Effects of Intimate Partner Violence on Women’s Reproductive Health: a Case of East Kanyamkago, Migori County, Kenya
Okech, Rebecca A
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Intimate partner violence is one of the most widespread and socially tolerated forms of human rights violations, cutting across nationality, race, class, ethnicity, and religion. It has a profound social and economic impact on families, communities, and the entire nation. The overall objective of the study was to determine the effects of intimate partner violence on women’s reproductive health amongst the women living in East Kanyamkag, Migori County, Kenya. The study adopted a cross-sectional descriptive study that aimed at collecting both qualitative and quantitative data through semi structured interviews, case narrative and key informant interviews with 5 key selected informants. The study sampled 50 respondents (women between the age of 15-49 years, who were in an intimate relationship and survivors of IPV). 5 key informants were also sampled, this included the area chief, women group leader, religious leader, counselling psychologist and the civil society organization representative. The data was collected using both questionnaires and interview guides. Quantitative data was analyzed using the Statistical Package for Social Sciences (SPSS) tool and descriptive statistics such as percentages and frequency distribution used to present the data. Qualitative data was analyzed using thematic analysis along the lines of the specific objectives. The study established that cultural beliefs and practices accompanied by the socialization that women and men receive from childhood provide a fertile ground for intimate partner violence, men are deemed to be more powerful than women and as such, are given superior position in society and allowed authority over women in terms of decision making and control over women, including use of violence to exercise such control. Women are regarded as subordinate to men or as having stereotyped roles that perpetuate widespread practices involving violence or coercion. The other observation was that men had given themselves to excessive drinking thereby neglecting their responsibilities in the families and this was a major cause of increased intimate partner violence in East Kanyamkago. Finally, women’s overall health and social wellbeing is severely influenced by forms of physical, psychological or sexual violence perpetrated against them by their intimate partners. The study recommends that the county government of Migori should introduce laws that will pass deterrent punishments to the perpetrators. They should also to organize for seminars which discourage men from irresponsible drinking, hence engage in productive activities. Need for the government to focus on empowering both the men and the women so that no one sees himself/herself as better that the other. The government through local leaders such as the Chiefs and the religious leaders should sensitize the community on the need for peaceful co-existence and where possible, a re-socialization process that inculcates new values regarding the relationships between men and women.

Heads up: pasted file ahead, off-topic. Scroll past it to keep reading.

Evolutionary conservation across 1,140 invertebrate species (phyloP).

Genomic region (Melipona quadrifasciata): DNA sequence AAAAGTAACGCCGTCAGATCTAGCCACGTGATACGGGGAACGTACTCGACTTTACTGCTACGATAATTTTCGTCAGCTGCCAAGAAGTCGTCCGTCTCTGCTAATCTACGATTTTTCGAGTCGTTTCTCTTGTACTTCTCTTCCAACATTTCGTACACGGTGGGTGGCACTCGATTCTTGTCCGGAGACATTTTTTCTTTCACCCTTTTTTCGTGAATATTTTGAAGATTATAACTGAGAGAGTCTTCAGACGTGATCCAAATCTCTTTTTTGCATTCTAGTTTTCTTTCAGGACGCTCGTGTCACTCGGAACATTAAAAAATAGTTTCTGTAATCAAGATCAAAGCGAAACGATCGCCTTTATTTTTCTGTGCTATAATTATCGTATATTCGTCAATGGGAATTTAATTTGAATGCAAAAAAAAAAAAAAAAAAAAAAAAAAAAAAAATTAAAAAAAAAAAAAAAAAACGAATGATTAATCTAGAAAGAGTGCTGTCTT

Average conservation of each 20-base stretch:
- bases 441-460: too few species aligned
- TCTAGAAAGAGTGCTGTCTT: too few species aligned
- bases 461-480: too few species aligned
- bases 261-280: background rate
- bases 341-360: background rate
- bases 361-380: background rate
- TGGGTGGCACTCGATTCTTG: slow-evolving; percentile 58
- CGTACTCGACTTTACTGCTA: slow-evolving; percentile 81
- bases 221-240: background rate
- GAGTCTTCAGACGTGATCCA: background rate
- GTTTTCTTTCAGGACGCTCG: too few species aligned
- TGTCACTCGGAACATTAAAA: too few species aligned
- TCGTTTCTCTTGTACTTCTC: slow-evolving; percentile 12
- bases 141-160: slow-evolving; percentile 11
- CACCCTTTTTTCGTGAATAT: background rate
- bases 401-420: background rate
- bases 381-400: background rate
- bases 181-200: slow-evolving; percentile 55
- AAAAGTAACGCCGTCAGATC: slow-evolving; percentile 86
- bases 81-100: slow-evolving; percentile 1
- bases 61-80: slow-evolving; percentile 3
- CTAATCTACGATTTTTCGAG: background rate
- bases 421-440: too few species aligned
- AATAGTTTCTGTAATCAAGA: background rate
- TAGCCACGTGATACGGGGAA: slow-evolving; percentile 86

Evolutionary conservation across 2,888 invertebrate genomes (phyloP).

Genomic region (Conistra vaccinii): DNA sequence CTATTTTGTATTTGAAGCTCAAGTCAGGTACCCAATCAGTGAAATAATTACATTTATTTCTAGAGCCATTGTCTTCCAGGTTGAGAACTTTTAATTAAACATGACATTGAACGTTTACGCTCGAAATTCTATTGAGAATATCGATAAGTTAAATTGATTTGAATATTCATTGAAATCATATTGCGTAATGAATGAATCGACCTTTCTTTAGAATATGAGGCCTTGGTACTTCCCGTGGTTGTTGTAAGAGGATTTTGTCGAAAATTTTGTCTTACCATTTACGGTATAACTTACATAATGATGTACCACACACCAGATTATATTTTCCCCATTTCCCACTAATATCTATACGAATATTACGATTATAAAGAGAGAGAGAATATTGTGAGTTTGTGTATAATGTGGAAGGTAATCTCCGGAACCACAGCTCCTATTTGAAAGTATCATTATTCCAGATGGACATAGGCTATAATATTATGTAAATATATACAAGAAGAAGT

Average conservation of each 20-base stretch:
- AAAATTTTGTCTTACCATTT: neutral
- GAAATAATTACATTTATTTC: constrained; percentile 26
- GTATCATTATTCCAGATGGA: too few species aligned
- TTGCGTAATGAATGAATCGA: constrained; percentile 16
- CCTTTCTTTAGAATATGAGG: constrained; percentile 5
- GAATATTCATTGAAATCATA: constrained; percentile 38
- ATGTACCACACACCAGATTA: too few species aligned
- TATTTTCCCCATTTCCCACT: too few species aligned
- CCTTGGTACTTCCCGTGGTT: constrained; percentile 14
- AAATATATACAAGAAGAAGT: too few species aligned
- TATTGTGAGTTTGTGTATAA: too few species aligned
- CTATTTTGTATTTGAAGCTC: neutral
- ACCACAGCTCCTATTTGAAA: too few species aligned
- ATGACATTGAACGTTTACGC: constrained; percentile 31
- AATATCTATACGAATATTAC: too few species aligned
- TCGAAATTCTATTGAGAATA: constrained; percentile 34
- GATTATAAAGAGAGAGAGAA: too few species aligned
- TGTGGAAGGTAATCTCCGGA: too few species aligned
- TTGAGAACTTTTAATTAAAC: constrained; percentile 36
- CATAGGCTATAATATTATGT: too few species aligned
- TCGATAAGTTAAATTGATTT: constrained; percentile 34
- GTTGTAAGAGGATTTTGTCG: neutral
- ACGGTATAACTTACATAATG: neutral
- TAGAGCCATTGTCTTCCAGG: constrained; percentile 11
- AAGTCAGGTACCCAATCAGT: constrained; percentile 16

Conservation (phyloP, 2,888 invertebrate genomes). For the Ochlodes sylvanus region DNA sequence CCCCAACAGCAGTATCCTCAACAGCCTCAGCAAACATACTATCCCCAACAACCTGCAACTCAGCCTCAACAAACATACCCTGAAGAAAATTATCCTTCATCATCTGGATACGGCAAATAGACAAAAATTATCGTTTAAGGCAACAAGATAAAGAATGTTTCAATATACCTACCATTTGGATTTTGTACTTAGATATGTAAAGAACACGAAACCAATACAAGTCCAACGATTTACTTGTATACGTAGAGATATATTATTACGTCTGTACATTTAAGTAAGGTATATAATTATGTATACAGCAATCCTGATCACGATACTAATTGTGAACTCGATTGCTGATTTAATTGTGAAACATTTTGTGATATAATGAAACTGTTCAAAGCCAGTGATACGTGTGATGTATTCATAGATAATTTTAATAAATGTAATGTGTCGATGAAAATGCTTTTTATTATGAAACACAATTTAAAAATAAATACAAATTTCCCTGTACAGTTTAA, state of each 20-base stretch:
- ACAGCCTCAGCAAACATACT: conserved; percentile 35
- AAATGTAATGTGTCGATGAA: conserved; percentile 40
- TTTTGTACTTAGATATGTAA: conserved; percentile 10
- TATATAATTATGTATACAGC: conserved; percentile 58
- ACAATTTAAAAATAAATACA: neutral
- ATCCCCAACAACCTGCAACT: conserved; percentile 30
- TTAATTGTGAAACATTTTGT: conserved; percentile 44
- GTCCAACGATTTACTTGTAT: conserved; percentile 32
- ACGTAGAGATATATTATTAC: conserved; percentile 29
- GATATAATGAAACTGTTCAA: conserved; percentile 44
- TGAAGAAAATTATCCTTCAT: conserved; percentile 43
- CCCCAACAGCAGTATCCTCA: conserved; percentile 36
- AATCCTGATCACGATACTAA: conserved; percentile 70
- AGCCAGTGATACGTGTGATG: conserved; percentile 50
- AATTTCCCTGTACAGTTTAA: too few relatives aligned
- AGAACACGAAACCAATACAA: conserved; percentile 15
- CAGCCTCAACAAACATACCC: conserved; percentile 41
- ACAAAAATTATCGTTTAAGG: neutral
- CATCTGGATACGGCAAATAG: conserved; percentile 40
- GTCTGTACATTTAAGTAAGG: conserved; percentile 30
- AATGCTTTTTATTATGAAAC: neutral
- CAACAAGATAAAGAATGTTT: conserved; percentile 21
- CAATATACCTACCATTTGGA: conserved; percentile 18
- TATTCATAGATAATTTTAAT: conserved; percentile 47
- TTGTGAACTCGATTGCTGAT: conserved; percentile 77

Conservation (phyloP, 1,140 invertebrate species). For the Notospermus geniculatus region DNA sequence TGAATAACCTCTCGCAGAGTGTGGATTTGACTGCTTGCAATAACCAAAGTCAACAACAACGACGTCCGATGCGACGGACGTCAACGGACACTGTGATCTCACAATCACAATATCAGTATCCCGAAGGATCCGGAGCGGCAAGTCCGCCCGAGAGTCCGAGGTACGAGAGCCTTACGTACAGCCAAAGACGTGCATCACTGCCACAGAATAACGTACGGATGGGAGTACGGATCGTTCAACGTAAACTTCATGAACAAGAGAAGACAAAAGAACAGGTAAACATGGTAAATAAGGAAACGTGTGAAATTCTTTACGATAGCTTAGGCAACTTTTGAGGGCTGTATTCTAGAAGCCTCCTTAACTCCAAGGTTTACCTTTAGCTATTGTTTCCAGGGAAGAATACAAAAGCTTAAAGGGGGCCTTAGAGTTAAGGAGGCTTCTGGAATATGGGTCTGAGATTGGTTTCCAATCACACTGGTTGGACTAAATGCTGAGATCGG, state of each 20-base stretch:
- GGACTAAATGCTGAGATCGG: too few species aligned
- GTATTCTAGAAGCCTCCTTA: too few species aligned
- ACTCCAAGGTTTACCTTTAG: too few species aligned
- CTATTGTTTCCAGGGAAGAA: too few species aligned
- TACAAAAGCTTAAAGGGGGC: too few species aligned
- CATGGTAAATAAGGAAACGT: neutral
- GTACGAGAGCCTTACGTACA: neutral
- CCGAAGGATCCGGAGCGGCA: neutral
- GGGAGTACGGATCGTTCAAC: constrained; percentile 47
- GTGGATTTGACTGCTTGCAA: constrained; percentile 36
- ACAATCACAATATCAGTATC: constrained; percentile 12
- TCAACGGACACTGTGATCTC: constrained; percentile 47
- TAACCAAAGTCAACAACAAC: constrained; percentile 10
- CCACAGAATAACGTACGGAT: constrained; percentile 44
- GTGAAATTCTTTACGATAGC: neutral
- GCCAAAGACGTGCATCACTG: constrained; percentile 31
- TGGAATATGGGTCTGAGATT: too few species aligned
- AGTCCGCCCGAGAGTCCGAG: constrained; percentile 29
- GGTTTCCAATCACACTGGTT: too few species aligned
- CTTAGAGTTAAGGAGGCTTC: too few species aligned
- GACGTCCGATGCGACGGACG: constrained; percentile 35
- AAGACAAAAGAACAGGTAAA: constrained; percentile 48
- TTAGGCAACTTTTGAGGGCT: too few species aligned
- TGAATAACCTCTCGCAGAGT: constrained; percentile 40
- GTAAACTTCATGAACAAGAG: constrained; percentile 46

University of Nairobi
RightsAttribution-NonCommercial-NoDerivs 3.0 United States
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